“The heart of the downtown will always be Haddon and Collings, but there’s a lot of excellent business on the periphery,” Duffey said. “Sometimes you get people with a lot of traction, and they all build on each other.

“Amber Grain has been a standout [at Haddon and Browning], and they could be an anchor in that area,” she said.

Chef Joey Baldino (center) has developed Zeppoli into a linchpin of the Collingswood dining scene despite being removed from the heart of its business district. Credit: Matt Skoufalos.

There’s interest in generating office spaces at the outskirts of the borough business district, which Duffey said could add lunch traffic.

Horizon goals of relocating the Collingswood police, fire, and public works departments into new facilities would also free up the center of town for more parking and office space.

Adding density is a long-term goal for the borough because “the people that eat and shop during their lunches are working here,” Duffey said.

But she also believes that business owners have to do their share of the work of getting customers into their shops and restaurants.

“When somebody opens a business in Collingswood, our unofficial motto is: ‘It’s our job to bring people into Collingswood, and it’s your job to bring people into your store,’” she said.

“What businesses can do is take advantage of the things that the BID [business improvement district]  has. They are already paying for those things.”

Henry Van Nostrand of ExtraordinaryED said Collingswood BID members are benefiting from the lessons of a shared networking group. Credit: Matt Skoufalos.

During the summer slowdown, those opportunities include promotions like the summer mummers concert series, classic car cruise nights, a farm-to-fork restaurant week, and Market Night, an efficiency event that makes use of the overnight closure of Haddon Avenue for the August craft fair.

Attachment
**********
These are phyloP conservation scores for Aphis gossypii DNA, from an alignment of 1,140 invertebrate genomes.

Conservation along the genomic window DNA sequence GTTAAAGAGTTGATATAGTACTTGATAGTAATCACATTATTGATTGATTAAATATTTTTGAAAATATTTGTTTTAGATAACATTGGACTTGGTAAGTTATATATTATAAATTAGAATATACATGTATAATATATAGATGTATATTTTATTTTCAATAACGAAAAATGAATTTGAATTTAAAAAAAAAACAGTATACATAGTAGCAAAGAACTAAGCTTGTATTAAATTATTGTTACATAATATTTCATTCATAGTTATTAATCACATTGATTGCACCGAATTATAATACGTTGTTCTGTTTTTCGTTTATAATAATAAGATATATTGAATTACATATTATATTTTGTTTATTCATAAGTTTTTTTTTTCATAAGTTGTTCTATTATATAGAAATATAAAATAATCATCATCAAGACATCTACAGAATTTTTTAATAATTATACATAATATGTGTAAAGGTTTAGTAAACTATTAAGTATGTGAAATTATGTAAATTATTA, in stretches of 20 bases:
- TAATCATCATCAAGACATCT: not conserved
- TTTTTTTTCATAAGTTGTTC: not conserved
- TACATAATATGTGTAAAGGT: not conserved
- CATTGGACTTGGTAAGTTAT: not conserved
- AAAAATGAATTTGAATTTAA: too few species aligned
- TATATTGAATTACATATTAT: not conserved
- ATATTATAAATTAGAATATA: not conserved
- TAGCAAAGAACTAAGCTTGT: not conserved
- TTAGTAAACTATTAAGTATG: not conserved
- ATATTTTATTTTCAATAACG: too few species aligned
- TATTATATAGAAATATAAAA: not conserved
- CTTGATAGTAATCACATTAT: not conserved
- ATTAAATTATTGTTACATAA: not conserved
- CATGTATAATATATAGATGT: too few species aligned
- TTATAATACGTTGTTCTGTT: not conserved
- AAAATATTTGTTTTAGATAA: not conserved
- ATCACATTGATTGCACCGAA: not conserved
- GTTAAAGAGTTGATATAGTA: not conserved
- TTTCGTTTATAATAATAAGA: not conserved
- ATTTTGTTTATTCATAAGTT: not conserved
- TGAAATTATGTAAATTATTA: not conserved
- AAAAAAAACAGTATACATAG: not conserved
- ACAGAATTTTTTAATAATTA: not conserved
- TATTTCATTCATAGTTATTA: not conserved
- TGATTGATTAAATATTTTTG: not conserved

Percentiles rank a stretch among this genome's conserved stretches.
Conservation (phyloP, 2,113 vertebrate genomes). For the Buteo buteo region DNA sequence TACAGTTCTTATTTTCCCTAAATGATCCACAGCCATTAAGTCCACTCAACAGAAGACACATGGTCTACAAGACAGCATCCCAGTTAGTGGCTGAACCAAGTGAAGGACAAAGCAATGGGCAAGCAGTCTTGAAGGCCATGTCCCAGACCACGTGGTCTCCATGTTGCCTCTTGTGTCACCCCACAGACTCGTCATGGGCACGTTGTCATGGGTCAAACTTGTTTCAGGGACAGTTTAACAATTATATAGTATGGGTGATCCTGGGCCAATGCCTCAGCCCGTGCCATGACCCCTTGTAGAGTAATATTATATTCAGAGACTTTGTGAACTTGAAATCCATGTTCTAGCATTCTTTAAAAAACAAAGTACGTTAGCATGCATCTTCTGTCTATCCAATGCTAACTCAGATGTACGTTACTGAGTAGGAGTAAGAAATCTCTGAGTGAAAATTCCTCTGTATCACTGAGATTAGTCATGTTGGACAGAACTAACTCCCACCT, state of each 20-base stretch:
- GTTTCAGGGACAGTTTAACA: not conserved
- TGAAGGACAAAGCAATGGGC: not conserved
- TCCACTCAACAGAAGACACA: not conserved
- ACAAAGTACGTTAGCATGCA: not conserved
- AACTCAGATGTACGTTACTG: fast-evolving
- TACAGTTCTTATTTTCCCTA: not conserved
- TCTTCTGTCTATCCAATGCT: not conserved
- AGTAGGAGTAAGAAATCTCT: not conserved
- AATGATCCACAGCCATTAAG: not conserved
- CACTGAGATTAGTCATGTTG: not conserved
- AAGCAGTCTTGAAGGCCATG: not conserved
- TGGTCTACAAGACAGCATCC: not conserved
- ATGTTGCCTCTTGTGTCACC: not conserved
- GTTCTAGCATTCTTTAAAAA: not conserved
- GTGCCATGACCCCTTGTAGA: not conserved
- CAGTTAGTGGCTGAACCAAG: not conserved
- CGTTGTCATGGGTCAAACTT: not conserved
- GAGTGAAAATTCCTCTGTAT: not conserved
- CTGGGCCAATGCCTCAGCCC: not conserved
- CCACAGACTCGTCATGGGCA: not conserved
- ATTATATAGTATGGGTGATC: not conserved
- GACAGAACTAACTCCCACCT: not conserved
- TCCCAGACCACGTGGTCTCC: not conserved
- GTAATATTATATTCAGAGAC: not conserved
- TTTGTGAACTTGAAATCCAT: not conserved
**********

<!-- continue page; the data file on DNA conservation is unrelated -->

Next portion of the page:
“That is a night that went from a closed avenue to a night with hundreds of people,” Duffey said.

“It was a great turnaround.”

Contriving ways to connect community shops and restaurants isn’t only the province of the BID, however. Some of its members are working independently on cross-platform promotions to help sustain interest in the local shops.

Business Builders, a Collingswood-centric networking group hosted out of ExtraordinaryED, has offered bimonthly professional development meetings for the past two years. Henry Van Nostrand said topics have ranged from finance, to marketing, to digital rights issues.

“We’re an education company,” Van Nostrand said. “This is our way of giving back to the Collingswood community in a way that helps the businesses maintain and grow a viable Haddon Ave.

“I think the word for Collingswood is ‘community,’ and we want to build that community feeling on the avenue,” she said. “It’s a great town. We want to see it flourish.”

As Duffey also points out, it can take some time to get the mix right.

“Business owners are probably as busy as a new mother, but the kid never grows up,” she said. “And I don’t think everybody can be good at everything. It takes a while to find that correct groove.”